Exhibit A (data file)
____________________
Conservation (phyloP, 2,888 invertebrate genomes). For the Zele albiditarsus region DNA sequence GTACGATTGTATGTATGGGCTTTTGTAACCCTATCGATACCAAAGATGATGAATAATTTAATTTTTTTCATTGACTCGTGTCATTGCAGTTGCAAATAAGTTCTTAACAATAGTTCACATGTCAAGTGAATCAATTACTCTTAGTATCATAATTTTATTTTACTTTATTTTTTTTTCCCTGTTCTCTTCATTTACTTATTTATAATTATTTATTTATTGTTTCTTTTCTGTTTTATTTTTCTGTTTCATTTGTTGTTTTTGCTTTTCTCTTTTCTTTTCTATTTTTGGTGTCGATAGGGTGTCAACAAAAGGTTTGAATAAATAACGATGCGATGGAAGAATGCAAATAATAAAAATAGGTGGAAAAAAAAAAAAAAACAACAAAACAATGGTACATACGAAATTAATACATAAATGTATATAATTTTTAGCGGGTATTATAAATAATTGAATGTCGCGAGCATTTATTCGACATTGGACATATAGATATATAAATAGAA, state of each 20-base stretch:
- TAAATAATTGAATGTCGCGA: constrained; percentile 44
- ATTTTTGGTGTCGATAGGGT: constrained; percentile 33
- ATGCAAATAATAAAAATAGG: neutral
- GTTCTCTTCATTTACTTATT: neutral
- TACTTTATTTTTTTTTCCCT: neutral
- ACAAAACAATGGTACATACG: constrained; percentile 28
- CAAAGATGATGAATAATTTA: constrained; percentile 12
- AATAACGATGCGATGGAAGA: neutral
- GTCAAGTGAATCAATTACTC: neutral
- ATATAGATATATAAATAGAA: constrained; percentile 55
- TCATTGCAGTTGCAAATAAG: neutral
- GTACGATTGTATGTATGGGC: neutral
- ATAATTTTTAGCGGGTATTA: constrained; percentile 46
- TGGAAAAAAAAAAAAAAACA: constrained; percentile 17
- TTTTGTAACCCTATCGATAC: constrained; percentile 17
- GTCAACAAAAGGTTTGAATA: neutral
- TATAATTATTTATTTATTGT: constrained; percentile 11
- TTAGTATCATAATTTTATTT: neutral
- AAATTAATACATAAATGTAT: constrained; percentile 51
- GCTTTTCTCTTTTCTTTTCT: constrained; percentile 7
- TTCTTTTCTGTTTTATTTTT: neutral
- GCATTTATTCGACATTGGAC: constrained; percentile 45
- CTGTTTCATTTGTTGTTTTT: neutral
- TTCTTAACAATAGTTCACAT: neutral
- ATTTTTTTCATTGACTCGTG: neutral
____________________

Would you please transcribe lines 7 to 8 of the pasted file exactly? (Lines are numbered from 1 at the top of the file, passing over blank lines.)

- ACAAAACAATGGTACATACG: constrained; percentile 28
- CAAAGATGATGAATAATTTA: constrained; percentile 12